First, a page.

While the aforementioned Jack Frost comes in at a commendable 5th place, there are a handful of demons in higher positions, despite Jack’s mascot status. The top 3 starts with Chu Culainn, a spear-wielding pretty boy of a warrior in white armor, based on Irish mythology. The number 2 slot goes to Alice, a demon named in part for and modeled after the same golden-haired, blue-dress wearing girl that appears in Lewis Carroll’s literary classic, Alice in Wonderland. The demon version of Alice, however, has her own detailed lore within each of the Shin Megami Tensei games.
The top spot goes to none other than the infamous Mara, a demon with a rather unique, if not controversial design that resembles either an alien or a certain part of the male anatomy riding upon a war-ready chariot. Perhaps the humor in this design choice is what makes Mara the most popular SMT demon amongst Japanese fans. As wicked as Mara’s design is, Jack Frost clearly makes the better choice for the face of the company.
Hell is Everywhere and Everything
Shin Megami Tensei is known for being brutally difficult. While Persona games tend to be no slouch in terms of difficulty compared to the standard jRPG venture, Shin Megami Tensei games are several tiers of difficulty higher. You will die, but since you are already in hell, which has manifested itself on Earth’s ravaged, demon-riddled surface, you’ll remain where you are to die over and over again.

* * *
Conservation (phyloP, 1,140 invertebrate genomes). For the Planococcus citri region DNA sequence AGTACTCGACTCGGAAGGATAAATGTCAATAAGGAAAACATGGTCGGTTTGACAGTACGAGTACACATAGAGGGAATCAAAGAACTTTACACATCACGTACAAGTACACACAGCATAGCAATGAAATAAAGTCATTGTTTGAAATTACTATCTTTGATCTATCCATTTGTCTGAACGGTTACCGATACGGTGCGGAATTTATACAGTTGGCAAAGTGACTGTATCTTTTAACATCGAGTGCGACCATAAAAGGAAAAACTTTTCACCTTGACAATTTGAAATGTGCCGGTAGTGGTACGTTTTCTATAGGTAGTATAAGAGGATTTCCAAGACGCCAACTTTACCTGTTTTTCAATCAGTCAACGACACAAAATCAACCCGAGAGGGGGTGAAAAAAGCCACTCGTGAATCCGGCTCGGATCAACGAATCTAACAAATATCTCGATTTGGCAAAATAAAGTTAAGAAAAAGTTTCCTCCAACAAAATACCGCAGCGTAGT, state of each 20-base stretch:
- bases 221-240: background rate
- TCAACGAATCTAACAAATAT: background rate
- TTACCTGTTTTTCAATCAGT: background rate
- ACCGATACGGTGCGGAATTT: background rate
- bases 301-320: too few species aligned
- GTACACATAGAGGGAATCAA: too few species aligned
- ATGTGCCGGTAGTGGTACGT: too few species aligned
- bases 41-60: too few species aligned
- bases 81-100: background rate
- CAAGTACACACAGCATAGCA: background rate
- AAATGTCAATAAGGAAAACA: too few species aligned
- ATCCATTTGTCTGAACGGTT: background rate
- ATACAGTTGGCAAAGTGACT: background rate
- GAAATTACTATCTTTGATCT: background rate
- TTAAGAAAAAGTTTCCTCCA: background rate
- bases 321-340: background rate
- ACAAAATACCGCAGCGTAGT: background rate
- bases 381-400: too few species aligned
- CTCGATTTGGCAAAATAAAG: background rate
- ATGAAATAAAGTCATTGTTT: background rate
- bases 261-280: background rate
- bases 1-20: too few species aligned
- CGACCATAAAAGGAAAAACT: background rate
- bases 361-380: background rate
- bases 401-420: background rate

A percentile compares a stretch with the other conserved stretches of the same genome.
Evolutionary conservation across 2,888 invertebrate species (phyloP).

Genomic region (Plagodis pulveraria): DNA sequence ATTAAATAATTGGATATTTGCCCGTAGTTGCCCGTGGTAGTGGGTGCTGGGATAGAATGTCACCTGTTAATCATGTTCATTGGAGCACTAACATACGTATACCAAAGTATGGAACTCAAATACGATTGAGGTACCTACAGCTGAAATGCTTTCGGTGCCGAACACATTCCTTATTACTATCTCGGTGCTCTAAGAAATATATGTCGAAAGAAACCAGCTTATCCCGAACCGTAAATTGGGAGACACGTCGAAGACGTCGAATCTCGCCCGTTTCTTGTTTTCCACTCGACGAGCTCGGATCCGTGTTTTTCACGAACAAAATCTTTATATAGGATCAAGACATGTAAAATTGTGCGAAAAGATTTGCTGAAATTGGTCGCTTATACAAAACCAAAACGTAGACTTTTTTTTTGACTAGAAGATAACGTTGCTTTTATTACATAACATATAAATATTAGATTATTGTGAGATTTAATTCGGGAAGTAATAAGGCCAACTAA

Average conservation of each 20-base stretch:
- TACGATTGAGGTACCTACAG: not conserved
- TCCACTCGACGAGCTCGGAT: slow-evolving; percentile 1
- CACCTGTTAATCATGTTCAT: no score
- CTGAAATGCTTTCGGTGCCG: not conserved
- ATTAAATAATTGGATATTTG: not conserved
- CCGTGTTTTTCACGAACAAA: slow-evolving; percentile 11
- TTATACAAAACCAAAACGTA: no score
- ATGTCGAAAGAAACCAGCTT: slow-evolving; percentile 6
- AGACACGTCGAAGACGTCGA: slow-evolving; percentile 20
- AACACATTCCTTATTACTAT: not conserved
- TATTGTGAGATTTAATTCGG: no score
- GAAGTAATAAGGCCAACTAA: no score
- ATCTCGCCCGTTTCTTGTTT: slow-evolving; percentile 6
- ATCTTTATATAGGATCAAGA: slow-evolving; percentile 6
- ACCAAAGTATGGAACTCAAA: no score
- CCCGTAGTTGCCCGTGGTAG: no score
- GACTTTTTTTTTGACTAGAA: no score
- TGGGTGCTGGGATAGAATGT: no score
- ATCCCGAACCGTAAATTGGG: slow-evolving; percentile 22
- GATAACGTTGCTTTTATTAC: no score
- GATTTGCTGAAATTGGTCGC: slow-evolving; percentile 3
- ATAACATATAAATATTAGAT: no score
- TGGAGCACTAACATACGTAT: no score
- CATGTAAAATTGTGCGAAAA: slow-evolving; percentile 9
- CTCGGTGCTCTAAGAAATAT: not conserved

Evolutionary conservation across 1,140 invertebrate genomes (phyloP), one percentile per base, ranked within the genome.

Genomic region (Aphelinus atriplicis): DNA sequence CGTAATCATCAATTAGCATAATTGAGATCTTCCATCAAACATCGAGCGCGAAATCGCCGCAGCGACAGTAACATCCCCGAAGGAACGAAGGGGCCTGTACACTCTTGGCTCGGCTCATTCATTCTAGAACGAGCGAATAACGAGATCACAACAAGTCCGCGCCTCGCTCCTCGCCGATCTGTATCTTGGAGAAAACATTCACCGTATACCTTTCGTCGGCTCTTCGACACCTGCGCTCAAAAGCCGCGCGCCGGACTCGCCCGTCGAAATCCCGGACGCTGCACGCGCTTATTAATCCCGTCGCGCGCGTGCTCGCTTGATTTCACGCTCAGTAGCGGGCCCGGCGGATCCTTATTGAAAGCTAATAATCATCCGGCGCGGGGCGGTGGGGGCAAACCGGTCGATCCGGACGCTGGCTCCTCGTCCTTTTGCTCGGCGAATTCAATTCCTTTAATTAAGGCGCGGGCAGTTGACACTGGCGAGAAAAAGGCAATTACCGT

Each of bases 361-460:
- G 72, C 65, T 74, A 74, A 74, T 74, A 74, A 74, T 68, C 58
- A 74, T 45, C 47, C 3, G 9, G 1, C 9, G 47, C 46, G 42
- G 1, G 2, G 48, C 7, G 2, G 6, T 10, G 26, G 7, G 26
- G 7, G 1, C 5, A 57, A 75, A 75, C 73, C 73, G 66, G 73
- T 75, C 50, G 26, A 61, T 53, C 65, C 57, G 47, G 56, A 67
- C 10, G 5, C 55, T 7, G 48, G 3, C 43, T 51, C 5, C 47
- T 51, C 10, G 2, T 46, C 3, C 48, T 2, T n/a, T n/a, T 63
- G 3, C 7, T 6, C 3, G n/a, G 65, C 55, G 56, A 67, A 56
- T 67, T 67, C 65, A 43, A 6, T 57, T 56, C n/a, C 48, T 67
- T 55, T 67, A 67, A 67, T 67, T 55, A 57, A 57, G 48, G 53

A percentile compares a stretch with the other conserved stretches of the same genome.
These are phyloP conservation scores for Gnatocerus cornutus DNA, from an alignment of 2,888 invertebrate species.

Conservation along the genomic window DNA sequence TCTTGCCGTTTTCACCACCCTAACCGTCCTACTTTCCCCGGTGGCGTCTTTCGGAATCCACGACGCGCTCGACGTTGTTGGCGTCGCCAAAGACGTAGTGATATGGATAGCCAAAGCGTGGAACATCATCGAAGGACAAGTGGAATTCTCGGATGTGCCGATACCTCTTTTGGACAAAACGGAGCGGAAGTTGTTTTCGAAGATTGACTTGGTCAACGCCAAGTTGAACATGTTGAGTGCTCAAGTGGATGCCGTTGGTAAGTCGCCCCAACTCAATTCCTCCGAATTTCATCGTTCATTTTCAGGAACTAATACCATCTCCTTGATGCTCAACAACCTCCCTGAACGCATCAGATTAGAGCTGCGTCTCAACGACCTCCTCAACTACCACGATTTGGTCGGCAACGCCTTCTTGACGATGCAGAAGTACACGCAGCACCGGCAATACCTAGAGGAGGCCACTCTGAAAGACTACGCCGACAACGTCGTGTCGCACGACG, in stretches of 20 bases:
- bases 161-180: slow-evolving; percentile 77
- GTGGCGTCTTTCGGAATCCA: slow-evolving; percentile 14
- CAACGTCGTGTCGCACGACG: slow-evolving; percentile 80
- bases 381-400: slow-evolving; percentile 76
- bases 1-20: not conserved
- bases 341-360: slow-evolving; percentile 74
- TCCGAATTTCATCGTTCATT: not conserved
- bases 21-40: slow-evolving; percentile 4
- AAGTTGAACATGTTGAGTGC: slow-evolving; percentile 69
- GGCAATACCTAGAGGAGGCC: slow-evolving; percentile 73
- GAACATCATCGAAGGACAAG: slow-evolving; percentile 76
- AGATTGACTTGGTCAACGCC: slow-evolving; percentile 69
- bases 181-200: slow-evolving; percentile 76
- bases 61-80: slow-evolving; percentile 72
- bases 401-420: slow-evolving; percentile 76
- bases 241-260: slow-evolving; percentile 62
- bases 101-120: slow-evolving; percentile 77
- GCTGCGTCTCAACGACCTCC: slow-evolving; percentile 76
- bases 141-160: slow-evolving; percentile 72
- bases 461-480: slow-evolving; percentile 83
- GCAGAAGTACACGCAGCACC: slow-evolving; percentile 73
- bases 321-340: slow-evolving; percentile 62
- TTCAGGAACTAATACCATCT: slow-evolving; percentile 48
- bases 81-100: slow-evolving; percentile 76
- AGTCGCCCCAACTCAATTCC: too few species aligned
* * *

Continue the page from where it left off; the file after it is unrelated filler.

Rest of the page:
The combat system features a high-stakes strengths and weaknesses system where carefully determining and exploiting your foes’ weaknesses will grant extra attacks, while accidentally using an element or weapon type a foe is strong against can end your turn preemptively or even be reflected back at you. Nothing in the game, including ordinary street-soldier pissant demons, is the least bit fair, so diplomacy and strategy are essential if you ever want to escape this hell.
The demons themselves really personify the hell experience; if you seek to befriend them you’ll be assaulted by a gauntlet of questions and demands that can be frustrating, if not simply cruel to navigate properly, as the correct responses vary from encounter to encounter, even when encountering the same demons you may have managed to incur the wrath of by failing to befriend them in a previous encounter.
Speaking of choices, SMT protags always have a voice in all the chaos. Each Shin Megami Tensei game features an alignment system wherein your character’s alignment is constantly changing based on choices and actions in the story.
There is typically a Law story path, a Chaos story path, and a Neutral story path, with hidden paths. It might be challenging to get multiple endings in one playthrough, but at least on your follow-up playthroughs, you won’t suck at the game so much. You’ll still die, though.